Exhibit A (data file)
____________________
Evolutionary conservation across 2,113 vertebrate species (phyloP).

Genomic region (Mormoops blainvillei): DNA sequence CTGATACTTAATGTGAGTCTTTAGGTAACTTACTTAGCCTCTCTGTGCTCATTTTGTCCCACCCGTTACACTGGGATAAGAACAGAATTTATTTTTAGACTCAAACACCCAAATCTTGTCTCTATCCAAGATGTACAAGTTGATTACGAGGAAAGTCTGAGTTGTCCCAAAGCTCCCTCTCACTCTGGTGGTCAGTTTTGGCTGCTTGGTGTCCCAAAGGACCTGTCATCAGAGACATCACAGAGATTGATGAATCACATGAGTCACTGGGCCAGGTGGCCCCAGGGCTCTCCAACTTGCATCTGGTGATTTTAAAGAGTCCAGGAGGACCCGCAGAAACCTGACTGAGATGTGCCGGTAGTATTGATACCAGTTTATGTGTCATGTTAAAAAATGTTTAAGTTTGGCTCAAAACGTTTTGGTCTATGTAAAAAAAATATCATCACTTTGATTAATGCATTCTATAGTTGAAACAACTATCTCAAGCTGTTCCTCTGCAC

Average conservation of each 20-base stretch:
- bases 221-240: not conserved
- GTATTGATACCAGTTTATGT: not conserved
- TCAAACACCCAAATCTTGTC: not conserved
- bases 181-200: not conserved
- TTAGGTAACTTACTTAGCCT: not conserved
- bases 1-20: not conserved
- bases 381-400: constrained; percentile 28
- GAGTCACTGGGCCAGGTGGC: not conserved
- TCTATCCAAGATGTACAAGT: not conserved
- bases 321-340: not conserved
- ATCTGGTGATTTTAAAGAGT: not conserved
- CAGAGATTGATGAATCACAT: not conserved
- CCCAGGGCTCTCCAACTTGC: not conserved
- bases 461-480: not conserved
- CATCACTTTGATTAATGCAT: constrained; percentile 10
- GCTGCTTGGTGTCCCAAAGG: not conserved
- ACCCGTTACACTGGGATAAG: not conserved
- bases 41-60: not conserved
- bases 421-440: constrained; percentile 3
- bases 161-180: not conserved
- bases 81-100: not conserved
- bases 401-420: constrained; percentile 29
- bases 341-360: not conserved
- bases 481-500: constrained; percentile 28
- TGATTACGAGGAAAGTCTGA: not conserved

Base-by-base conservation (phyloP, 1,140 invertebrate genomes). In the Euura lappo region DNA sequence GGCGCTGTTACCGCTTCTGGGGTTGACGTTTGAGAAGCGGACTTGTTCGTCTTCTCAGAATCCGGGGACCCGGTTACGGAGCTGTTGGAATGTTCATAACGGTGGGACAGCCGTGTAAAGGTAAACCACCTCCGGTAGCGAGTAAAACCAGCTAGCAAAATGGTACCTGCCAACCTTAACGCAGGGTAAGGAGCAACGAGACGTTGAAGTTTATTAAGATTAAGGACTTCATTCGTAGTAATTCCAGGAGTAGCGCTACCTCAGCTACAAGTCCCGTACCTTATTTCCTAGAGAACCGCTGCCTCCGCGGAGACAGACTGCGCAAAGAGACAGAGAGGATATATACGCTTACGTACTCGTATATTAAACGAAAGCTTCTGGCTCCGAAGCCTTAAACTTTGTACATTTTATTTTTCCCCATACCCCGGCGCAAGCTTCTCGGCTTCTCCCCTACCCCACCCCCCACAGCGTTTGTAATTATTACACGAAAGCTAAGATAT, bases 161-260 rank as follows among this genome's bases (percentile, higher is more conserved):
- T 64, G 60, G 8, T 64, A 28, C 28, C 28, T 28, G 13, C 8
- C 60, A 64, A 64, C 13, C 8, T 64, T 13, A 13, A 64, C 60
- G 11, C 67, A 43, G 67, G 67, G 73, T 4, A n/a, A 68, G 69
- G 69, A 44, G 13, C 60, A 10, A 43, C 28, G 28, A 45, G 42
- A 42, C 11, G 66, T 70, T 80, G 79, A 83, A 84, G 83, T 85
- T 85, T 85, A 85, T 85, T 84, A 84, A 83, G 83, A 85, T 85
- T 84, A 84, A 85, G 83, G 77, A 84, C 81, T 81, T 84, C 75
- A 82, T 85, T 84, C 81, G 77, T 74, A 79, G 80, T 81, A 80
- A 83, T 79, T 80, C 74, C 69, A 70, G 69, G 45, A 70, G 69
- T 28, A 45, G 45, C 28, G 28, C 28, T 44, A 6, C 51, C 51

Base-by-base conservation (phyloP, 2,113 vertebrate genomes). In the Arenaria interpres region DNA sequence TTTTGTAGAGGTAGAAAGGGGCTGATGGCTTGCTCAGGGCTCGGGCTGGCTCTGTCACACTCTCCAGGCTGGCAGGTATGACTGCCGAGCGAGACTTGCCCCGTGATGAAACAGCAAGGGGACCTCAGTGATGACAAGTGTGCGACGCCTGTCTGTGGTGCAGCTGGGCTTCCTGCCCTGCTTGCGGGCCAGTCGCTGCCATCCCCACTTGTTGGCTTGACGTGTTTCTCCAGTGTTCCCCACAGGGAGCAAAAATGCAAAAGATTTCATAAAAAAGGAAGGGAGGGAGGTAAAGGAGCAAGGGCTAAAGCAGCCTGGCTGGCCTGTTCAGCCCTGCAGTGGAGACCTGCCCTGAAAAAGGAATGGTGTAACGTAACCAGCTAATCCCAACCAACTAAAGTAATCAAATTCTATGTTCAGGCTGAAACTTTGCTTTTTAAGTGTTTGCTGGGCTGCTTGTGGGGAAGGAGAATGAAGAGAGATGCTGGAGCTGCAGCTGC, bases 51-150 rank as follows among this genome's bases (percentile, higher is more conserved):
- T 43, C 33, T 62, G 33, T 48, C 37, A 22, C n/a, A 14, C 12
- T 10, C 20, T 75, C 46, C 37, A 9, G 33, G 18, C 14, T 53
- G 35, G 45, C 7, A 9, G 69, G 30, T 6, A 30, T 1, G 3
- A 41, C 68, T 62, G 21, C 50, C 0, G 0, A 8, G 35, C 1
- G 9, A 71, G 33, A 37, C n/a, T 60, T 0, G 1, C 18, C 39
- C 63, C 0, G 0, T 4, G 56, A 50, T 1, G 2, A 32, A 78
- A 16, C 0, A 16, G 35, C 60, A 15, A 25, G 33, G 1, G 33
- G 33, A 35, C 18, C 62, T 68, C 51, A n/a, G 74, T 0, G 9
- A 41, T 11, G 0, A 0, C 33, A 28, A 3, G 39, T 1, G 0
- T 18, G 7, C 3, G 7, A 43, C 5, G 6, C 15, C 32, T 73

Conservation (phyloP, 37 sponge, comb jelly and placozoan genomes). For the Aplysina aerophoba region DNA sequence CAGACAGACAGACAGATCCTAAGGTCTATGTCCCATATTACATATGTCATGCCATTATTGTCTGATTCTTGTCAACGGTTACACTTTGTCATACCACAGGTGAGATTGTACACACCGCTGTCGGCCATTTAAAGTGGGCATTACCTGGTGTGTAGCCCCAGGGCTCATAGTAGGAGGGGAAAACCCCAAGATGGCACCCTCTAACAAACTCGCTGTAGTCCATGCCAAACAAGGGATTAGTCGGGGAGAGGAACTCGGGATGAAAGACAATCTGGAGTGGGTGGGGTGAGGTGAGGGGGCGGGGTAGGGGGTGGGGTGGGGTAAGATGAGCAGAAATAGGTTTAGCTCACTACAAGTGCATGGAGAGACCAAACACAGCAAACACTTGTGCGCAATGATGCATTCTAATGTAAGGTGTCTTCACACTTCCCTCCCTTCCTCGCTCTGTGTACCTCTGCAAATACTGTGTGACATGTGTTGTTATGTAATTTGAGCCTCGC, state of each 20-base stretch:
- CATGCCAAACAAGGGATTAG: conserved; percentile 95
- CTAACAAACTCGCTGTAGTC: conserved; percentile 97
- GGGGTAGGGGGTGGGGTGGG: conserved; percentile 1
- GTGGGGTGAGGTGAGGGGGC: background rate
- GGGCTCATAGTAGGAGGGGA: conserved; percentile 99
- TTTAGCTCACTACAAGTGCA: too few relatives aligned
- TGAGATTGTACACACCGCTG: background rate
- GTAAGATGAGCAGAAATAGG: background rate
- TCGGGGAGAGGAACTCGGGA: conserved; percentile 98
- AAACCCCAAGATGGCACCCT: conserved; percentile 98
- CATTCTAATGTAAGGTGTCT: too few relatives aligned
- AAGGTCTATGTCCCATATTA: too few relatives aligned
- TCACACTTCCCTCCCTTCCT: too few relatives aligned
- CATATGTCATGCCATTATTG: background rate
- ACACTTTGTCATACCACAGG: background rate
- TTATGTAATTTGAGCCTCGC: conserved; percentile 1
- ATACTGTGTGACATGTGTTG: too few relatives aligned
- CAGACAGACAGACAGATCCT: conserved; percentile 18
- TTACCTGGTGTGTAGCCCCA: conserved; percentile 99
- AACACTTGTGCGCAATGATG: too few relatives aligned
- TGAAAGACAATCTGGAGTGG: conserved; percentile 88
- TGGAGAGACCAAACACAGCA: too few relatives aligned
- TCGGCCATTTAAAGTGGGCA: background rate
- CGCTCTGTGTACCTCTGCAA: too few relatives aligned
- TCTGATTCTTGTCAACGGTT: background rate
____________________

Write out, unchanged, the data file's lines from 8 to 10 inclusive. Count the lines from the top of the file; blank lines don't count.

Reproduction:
- TTAGGTAACTTACTTAGCCT: not conserved
- bases 1-20: not conserved
- bases 381-400: constrained; percentile 28